LSC Communications to 'Temporarily' Shut Down Baraboo, Wis., Printing Plant, Impacting 393 Workers
Fresh on the heels of filing for voluntary Chapter 11 bankruptcy protection after defaulting on $972 million of debt covenants, LSC Communications has sent a letter to the Wisconsin Department of Workforce Development that it intends to implement layoffs during a 14-day period beginning April 20 of the majority of the workforce employed at its Baraboo, Wis., printing plant. The staff reductions impact about 393 positions in total — 362 hourly positions and 31 salary positions.
"The company is providing as much notice as practicable to affected employees following a sudden, dramatic, and unforeseen drop in business related to the COVID-19 crisis," wrote Rebecca Robertson, VP of human resources of the Chicago-headquartered printer. "Specifically, our retail and catalog customers suddenly, and significantly, decreased purchase orders and cancelled events because they are either shut down or impacted by the loss of sales as a result of stay at home orders issued by Governors across the country." She added that the decrease in volumes is also being impacted by the interruption to customers’ supply chains from other countries that have been significantly impacted by the coronavirus.
Along with the letter, LSC provided a list of job titles and the number of employees currently holding the affected position. The largest number of job titles on the list included bindery material handlers, bindery operators, various levels of press operators and assistants, roll tenders, and forklift operators. The letter also indicated that "there are no bumping rights, and no bargaining representatives representing affected employees at this facility."
According to Robertson, the layoffs are being considered temporary through June 30, 2020, but may be extended beyond that date, depending on market conditions and customer demand at that time. "However, various factors may still affect the timing of any employment separations," she pointed out.
As indicated in its Chapter 11 filing, LSC is the largest book printer in the U.S., and also prints magazines, catalogs, directories, and some direct mail products, as well as manufacturing office products, including filing products, envelopes, note-taking products, binder products, and forms. It has offices, plants, and other facilities in 28 states, as well as operations in Mexico, Canada, and the United Kingdom. It currently has approximately 19,500 total employees worldwide, of which approximately 15,809 employees are said to be located in the U.S.
LSC — a 2016 spinoff of RR Donnelley into three separate companies — was ranked Number 4 on the most recent Printing Impressions 400 annual list of the largest printers in the U.S. and Canada, as ranked by annual sales (click here to view the complete list.)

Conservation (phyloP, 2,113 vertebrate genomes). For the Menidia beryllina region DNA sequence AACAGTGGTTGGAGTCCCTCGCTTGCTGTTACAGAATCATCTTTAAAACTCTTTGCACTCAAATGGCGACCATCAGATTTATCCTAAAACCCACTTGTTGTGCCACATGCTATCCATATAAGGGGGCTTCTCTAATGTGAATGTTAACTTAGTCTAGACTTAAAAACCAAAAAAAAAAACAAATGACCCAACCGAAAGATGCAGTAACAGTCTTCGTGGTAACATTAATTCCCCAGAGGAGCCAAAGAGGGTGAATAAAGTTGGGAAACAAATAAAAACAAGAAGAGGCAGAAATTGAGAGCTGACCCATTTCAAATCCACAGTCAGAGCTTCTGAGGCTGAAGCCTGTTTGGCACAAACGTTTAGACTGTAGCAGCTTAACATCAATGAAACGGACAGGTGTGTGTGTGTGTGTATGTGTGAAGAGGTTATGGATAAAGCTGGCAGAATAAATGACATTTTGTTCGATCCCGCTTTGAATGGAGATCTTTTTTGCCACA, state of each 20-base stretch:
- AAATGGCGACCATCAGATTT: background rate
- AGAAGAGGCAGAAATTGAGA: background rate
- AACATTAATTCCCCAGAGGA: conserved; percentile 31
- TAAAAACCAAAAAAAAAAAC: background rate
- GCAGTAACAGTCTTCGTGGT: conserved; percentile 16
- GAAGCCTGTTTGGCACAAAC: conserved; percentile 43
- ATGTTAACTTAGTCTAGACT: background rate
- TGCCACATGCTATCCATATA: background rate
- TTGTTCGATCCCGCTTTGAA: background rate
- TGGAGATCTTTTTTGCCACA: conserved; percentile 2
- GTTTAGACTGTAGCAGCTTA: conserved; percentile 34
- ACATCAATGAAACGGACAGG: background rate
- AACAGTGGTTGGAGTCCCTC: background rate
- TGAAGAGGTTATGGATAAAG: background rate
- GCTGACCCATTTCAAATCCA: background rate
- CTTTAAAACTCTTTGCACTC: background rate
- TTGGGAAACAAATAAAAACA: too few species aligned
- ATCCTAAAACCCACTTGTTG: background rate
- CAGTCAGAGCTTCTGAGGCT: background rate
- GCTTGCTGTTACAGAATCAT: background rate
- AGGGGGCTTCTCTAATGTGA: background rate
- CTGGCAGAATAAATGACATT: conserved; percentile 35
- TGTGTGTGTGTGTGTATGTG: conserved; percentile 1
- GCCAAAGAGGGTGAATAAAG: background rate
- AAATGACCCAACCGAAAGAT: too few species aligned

LSC: Some Market Trends That Led to the Chapter 11 Filing
LSC Communications cited numerous reasons that contributed to its Chapter 11 filing in its petition and first-day pleadings, including:
- Digital migration has substantially impacted print production volume, in particular with respect to printed magazines as advertising spending continues to move away from print to electronic media.
- Catalogs have experienced volume reductions as retailers and direct marketers allocate more of their spending to online advertising and marketing campaigns, and some traditional retailers and direct marketers go out of business in the face of increased competition from online retailers.
- Demand for printed educational textbooks within the college market has been adversely impacted by electronic substitution and other trends such as textbook rental programs and free open source e-textbooks. The K-12 educational sector has seen an increased focus on e-textbooks and e-learning programs, but there has been inconsistent adoption of these new technologies across school systems.
- While the Oct. 30, 2018, merger agreement with Quad/Graphics was pending (which was later terminated by both parties after the U.S. Department of Justice filed an antitrust lawsuit to block the acquisition), LSC was prohibited under the merger agreement from implementing certain plant consolidation and footprint optimization steps identified in a comprehensive review of the business. Additionally, customer uncertainty during the pendency of the merger made it difficult to attract new business, and certain customers chose not to renew contracts in part due to the expected merger with Quad. Finally, the company faced challenges in attracting and retaining employees, who were concerned about how the merger would affect their future employment.
- During its March discussions with creditors, LSC began to see a significant decrease in its available liquidity, driven in part by the long-term industry trends highlighted above and made acute by the severe economic impact of the COVID-19 pandemic.